[IB Biology at GHS: Succession]

Primary Succession on a Rock

Obviously, on bare rock, no develop soil exists. The niche of the lichen (mutualistic relationship between algae and fungi) is to live on the rock where it releases carbon dioxide, which when mixed in rainwater, makes a weak acid (carbonic acid). The acid begins breaking the rock into small grit-sized pieces which wash down into depressions or cracks in the rock.

As a little bit of grit forms a small amount of soil in cracks and depressions in the rock, mosses begin to take hold on the rock. As the mosses begin to die, they decay with the dead organic matter held within the mass of moss, slowly increasing the depth of the soil. Additions of pine needles and leaves further deepen the soil.

When enough decay adds enough depth of soil to a crack or depression in the rock, the seeds of small shrubs or trees may blow in (or be planted by rodents or birds) and sprout. These young sprouts of lodgepole pine have sprouted in a hole in the rock with less than 3 cm or soil in it.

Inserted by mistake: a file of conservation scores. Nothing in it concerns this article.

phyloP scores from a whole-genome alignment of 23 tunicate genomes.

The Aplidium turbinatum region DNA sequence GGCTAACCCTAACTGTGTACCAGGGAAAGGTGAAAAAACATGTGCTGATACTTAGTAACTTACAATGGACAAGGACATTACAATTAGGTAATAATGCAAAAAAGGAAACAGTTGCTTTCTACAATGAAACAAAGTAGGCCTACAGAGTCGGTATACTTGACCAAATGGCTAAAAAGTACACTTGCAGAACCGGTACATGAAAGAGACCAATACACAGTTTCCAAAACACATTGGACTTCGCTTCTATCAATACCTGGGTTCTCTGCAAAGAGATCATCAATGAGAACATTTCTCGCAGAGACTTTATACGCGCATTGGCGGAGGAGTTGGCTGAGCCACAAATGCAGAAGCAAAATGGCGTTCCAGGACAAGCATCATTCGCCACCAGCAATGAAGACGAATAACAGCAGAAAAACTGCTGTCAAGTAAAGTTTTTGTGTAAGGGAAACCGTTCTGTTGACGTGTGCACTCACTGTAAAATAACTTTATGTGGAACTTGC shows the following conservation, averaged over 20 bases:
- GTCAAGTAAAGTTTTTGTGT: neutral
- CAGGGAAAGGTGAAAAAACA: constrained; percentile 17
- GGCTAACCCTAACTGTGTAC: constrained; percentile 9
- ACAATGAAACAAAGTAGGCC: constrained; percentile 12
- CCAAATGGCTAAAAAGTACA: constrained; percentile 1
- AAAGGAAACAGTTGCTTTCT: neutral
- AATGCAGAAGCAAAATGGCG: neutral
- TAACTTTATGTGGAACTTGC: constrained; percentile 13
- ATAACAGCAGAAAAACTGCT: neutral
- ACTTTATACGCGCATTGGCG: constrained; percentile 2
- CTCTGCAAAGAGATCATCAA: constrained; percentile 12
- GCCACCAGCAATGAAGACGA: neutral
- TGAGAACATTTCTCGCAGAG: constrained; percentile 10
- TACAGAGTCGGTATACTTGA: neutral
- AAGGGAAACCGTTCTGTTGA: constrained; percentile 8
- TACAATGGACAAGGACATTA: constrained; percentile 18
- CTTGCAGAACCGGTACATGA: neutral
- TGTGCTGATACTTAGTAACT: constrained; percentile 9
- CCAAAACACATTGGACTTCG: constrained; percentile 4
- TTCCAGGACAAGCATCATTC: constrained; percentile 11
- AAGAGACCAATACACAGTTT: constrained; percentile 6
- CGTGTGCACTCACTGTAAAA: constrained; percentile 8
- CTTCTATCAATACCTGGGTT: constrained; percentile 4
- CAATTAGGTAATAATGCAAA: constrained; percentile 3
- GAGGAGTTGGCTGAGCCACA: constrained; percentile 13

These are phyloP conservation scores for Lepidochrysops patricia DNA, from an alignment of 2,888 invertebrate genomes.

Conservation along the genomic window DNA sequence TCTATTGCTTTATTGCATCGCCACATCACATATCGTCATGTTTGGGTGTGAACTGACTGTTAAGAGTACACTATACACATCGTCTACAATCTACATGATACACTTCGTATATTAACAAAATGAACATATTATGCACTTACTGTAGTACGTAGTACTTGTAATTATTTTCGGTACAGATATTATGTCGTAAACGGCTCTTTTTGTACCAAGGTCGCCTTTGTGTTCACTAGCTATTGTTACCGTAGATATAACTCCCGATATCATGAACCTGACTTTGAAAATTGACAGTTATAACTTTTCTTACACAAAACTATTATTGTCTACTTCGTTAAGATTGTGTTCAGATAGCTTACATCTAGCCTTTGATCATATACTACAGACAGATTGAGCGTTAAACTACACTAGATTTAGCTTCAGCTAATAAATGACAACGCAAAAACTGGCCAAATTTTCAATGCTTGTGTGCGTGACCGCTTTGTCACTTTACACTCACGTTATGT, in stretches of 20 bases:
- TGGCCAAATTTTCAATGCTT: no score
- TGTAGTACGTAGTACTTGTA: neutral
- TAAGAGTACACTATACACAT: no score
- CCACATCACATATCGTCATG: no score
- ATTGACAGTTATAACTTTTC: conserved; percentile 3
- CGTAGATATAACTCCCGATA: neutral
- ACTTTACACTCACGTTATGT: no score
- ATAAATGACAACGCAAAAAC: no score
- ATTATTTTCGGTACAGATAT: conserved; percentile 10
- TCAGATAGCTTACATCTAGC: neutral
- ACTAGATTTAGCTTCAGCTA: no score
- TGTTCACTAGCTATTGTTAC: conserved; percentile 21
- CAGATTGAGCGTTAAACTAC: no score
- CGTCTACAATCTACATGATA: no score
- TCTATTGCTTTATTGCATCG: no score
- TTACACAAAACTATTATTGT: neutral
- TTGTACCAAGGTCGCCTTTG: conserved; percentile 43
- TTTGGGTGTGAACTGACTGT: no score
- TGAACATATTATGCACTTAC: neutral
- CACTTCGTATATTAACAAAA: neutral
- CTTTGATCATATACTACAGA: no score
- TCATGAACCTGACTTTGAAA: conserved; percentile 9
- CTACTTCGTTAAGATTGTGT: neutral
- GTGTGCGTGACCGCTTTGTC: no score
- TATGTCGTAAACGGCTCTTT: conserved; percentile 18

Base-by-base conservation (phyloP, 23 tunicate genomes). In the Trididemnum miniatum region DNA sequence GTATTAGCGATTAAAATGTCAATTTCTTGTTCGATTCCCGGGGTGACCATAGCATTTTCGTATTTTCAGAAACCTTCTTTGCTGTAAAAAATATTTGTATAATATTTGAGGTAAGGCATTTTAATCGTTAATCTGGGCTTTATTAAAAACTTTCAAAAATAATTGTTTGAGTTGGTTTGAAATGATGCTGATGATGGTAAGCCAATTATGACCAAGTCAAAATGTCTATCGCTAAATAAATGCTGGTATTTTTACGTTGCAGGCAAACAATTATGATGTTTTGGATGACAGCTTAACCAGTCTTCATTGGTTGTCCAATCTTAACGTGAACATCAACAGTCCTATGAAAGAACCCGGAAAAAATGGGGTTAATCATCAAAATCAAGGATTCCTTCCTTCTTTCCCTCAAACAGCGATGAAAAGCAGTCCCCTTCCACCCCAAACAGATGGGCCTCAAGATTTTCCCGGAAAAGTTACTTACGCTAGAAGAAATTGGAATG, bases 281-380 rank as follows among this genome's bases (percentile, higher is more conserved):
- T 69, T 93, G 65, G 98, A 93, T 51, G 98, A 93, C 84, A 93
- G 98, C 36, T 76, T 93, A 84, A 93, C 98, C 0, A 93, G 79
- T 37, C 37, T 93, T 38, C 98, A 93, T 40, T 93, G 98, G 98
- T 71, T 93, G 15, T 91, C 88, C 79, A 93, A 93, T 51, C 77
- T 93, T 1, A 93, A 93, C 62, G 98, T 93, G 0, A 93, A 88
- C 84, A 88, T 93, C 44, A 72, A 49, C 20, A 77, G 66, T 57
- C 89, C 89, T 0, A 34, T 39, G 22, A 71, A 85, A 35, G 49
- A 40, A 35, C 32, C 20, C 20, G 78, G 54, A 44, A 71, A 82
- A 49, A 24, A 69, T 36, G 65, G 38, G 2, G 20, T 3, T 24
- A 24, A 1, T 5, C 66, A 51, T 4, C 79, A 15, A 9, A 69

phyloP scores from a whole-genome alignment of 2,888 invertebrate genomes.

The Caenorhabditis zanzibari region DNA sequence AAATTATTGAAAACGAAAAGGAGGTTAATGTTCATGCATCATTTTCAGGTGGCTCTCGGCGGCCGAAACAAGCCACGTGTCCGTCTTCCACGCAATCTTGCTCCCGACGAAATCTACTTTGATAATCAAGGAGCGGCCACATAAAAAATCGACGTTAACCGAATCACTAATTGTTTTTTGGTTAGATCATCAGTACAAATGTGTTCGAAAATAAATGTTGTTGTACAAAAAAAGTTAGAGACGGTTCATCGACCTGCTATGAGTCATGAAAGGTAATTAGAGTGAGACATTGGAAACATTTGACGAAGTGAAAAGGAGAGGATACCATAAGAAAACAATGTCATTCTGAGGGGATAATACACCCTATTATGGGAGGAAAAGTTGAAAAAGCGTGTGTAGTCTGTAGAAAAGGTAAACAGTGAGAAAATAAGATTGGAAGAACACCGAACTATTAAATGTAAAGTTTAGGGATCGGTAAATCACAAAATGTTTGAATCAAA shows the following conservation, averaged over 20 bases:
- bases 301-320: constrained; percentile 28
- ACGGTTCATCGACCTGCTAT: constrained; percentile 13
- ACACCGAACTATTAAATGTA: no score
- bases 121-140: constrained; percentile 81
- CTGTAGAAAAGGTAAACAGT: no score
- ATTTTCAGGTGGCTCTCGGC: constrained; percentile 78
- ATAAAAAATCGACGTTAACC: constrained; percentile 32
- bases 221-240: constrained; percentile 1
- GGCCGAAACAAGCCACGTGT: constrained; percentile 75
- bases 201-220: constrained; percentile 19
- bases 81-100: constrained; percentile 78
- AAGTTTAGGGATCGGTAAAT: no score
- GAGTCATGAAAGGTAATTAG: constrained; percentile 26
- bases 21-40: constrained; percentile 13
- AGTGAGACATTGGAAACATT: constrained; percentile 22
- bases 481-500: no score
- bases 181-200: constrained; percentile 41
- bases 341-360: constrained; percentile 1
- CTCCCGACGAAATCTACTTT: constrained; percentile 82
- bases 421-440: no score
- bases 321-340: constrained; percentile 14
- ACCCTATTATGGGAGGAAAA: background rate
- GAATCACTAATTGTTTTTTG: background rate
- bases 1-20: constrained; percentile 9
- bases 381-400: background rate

With addition of soil, the pine seedlings continue to grow. The roots may split the rock, adding more room for soil which develops as needles and eventually cones fall to the crevice below. Eventually, if enough soil develops there, a large tree may grow there.